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Review: ‘Strongman’

Meet ‘Stanless Steel’

Above: Stanless Steel of "Strongman."

Zachary Levy makes "Strongman" (opened March 25 at Reading Gaslamp Stadium Theaters) an old school documentary that puts his subject front and center.

Stanley Pleskun hails from South Brunswick, New Jersey, and he has a special skill. He's extremely strong. He can bend a penny with his fingers or lift a 10-ton truck using only his legs. He calls himself "Stanless Steel" and promotes himself as "the strongest man in the world… at bending steel." He dreams of making a career out of his strongman skills but so far nothing major has come from it. He makes an occasional TV appearance and talks at schools or birthdays but true fame has eluded him. Maybe that's because at fortysomething he seems a bit past his prime and because his feats, like his tagline, require some kind of modifier. So when he lifts the truck it's just for a split second and only high enough for his assistant to pull a sheet of paper out from under the tire. His act may not be flashy but Pleskun is persistent.

Video

Trailer: 'Strongman'

Strongman Trailer from Zachary Levy on Vimeo.

Above: Trailer for the documentary "Strongman."

Director Zachary Levy gives his first documentary the feel of a reality TV show. We enter Pleskun's life and end up feeling like a fly on the wall as family drama and career crises play out. Pleskun can come across as a likable lug at times but his career ambitions seem unrealistic, so he can seem a bit pathetic. So we feel bad for him when he goes on a cheesy British variety show where another performer, with a more highly polished act, boasts about his success and $2000 pay checks. But Stanless Steel needs a lot more polishing before he can achieve that kind of professional success. He can't have appearances where his stunt doesn't go off as planned or where the payoff fails to impress the audience.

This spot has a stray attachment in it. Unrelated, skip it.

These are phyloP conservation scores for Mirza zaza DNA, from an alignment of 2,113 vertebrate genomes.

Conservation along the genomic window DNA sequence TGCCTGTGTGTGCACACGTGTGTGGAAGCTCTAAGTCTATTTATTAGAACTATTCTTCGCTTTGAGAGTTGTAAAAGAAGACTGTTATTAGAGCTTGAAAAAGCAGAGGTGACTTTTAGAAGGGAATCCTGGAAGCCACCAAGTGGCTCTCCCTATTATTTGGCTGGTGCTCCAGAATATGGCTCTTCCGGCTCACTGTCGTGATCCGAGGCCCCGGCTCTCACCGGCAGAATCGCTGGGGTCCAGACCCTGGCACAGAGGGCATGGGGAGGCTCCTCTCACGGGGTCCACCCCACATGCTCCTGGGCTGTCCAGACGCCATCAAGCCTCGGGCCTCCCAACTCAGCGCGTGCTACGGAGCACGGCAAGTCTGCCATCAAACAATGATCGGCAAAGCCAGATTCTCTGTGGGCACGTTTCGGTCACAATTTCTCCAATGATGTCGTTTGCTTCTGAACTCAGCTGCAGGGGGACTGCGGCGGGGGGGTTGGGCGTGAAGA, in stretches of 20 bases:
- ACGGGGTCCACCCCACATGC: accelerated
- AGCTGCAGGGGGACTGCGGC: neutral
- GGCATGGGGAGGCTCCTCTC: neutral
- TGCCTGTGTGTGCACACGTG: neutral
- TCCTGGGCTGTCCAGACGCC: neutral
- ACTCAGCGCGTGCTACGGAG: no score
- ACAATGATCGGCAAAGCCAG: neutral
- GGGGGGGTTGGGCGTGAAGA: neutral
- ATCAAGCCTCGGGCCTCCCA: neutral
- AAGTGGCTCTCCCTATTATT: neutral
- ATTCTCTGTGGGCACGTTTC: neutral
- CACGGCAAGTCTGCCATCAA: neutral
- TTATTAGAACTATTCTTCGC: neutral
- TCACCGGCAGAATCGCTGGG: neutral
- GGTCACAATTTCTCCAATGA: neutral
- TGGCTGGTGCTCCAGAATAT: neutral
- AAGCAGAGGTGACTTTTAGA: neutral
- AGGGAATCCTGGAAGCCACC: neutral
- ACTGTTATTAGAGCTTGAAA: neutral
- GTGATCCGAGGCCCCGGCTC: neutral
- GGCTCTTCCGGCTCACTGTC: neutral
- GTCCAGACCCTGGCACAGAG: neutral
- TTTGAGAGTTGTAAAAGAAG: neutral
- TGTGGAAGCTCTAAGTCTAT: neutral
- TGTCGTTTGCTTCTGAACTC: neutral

Pleskun makes his disappointment and frustration quite apparent to us and to his family, especially his girlfriend Barbara. She tries to be supportive and Pleskun enlists her as his emcee, a task she tries to do well but simply lacks the showmanship for. So there are times when Pleskun berates her for not "selling" his brand or his stunt with enough flair. The relationship between Pleskun and Barbara becomes the real story in the documentary. During the good times, they seem well matched and in love. But As Pleskun grows more impatient with his lack of professional progress, he takes out his anger on Barbara who can only take so much. In Levy's close ups of Barbara, we see her quiet devotion slowly fade into a tired and slightly sad realization that she cannot stay with this man she loves.

Barbara is Stanley Pleskun's long suffering girlfriend in "Strongman."

No Props

Above: Barbara is Stanley Pleskun's long suffering girlfriend in "Strongman."